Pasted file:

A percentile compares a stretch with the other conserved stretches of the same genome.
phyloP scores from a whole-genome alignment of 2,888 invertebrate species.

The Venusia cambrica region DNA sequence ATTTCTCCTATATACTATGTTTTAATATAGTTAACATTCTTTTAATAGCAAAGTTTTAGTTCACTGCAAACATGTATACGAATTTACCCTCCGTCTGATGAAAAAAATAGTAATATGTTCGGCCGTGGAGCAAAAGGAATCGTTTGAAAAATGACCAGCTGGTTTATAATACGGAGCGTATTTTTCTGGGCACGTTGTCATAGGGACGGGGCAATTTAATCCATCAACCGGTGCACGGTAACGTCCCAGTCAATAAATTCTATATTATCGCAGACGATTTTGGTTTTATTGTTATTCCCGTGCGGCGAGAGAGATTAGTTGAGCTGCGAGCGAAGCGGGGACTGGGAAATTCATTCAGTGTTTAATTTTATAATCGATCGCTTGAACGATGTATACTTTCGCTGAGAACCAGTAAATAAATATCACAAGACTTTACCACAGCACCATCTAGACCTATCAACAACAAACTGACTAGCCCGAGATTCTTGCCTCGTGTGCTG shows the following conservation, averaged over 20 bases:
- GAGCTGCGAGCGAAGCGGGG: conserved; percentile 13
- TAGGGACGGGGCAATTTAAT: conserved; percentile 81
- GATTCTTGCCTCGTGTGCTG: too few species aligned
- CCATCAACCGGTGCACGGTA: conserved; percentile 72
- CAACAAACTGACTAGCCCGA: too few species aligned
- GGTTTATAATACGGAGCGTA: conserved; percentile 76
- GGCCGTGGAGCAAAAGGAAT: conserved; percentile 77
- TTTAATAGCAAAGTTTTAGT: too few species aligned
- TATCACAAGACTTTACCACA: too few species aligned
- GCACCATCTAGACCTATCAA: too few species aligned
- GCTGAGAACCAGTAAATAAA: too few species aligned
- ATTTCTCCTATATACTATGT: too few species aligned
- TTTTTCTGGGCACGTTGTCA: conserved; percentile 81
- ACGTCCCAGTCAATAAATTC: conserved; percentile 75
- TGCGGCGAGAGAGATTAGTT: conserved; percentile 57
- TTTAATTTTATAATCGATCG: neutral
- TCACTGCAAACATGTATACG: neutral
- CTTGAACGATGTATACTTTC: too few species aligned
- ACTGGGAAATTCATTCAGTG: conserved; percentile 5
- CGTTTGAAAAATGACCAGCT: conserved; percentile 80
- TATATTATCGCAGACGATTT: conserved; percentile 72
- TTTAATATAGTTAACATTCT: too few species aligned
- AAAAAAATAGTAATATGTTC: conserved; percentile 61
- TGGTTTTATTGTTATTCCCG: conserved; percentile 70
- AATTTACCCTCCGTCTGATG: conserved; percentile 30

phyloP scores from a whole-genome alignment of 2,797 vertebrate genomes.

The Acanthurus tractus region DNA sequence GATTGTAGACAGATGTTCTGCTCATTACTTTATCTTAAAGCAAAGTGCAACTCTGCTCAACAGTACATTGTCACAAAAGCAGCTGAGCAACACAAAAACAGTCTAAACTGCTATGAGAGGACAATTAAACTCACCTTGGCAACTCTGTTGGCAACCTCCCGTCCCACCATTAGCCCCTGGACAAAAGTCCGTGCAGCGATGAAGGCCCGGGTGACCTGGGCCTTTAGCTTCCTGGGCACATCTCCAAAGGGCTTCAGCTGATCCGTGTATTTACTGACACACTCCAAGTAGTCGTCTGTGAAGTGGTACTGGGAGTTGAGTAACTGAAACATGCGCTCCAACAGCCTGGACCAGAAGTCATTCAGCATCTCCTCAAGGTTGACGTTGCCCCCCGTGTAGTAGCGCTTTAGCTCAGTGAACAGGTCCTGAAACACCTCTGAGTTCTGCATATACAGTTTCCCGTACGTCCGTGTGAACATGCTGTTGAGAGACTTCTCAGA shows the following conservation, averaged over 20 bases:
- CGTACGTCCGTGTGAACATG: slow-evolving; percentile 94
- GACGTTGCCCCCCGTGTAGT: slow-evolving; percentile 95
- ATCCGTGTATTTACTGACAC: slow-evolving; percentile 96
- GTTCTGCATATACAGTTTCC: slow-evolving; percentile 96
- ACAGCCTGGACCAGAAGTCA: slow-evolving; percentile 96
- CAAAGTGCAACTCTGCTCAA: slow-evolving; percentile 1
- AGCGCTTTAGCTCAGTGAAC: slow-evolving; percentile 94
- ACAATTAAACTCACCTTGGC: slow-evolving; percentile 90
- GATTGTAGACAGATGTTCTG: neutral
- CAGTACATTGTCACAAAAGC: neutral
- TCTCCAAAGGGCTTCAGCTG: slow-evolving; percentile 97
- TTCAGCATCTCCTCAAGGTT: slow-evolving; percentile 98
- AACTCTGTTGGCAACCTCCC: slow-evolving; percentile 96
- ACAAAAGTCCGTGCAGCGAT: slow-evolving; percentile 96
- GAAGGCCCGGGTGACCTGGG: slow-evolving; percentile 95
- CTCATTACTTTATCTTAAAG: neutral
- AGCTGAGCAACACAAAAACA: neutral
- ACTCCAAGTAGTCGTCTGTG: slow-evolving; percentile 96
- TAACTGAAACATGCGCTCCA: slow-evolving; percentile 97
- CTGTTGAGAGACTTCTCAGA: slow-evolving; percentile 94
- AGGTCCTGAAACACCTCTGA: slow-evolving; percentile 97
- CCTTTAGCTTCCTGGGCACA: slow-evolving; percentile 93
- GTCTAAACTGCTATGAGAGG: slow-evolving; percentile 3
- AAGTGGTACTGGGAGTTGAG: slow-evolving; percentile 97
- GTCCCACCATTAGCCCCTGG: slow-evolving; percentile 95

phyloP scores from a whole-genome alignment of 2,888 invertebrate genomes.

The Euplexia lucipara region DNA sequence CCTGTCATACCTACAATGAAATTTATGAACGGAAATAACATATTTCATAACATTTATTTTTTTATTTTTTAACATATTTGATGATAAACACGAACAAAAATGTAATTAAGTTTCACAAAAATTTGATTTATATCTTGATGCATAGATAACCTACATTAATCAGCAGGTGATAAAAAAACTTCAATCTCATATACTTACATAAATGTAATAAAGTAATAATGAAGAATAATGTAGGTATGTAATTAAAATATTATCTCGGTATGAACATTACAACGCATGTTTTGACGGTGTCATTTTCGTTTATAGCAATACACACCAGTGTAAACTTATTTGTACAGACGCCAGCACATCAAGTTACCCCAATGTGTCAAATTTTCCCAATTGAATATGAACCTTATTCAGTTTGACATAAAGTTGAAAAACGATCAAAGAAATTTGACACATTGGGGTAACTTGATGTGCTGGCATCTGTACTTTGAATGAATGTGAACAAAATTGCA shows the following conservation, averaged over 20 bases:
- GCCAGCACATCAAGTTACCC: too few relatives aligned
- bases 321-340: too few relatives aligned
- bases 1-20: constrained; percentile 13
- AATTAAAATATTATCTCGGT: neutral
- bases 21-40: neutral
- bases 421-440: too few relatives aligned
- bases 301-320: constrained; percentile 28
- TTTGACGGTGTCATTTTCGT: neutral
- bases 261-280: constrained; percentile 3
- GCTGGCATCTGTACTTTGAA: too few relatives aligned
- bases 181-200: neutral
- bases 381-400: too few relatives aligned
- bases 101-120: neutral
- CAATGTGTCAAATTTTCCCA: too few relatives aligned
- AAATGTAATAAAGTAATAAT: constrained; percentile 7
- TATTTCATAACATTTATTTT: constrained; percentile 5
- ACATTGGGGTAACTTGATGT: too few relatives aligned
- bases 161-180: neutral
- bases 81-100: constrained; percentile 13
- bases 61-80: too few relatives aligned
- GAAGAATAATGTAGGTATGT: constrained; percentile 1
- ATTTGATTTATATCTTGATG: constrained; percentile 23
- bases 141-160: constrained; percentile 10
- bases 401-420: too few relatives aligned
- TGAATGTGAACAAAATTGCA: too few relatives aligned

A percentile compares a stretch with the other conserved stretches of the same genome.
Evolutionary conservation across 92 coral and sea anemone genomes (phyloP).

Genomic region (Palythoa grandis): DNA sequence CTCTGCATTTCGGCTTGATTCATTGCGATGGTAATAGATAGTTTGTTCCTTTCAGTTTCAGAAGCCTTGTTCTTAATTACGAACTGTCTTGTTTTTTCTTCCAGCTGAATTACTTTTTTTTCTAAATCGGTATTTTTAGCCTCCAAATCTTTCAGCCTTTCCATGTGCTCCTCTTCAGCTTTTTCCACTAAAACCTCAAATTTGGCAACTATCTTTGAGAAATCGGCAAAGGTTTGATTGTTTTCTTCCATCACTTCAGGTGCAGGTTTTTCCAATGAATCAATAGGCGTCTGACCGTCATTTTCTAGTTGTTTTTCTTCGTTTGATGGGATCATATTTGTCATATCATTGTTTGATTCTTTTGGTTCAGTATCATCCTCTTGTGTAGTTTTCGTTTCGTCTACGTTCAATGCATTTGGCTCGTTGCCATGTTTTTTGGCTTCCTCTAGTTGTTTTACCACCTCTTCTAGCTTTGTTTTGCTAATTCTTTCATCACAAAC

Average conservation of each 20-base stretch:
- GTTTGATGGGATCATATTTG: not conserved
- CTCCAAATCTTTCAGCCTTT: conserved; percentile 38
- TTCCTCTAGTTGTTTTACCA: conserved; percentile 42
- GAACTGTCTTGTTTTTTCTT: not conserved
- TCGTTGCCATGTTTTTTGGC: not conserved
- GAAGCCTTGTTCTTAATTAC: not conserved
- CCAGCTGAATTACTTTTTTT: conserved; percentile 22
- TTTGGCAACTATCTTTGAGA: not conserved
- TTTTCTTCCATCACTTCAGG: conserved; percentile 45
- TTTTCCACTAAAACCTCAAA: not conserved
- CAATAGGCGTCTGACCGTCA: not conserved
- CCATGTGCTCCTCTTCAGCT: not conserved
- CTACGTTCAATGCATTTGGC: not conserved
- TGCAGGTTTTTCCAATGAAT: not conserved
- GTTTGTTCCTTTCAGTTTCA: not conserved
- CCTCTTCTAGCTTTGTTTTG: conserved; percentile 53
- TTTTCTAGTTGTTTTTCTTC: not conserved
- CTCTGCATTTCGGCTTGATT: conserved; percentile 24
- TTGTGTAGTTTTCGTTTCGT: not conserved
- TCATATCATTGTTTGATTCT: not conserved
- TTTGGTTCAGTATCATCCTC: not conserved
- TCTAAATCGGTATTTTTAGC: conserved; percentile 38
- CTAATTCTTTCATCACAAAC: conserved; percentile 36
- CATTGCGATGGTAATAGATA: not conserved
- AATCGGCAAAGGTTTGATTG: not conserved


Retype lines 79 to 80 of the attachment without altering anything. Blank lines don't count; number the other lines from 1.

- ATTTGATTTATATCTTGATG: constrained; percentile 23
- bases 141-160: constrained; percentile 10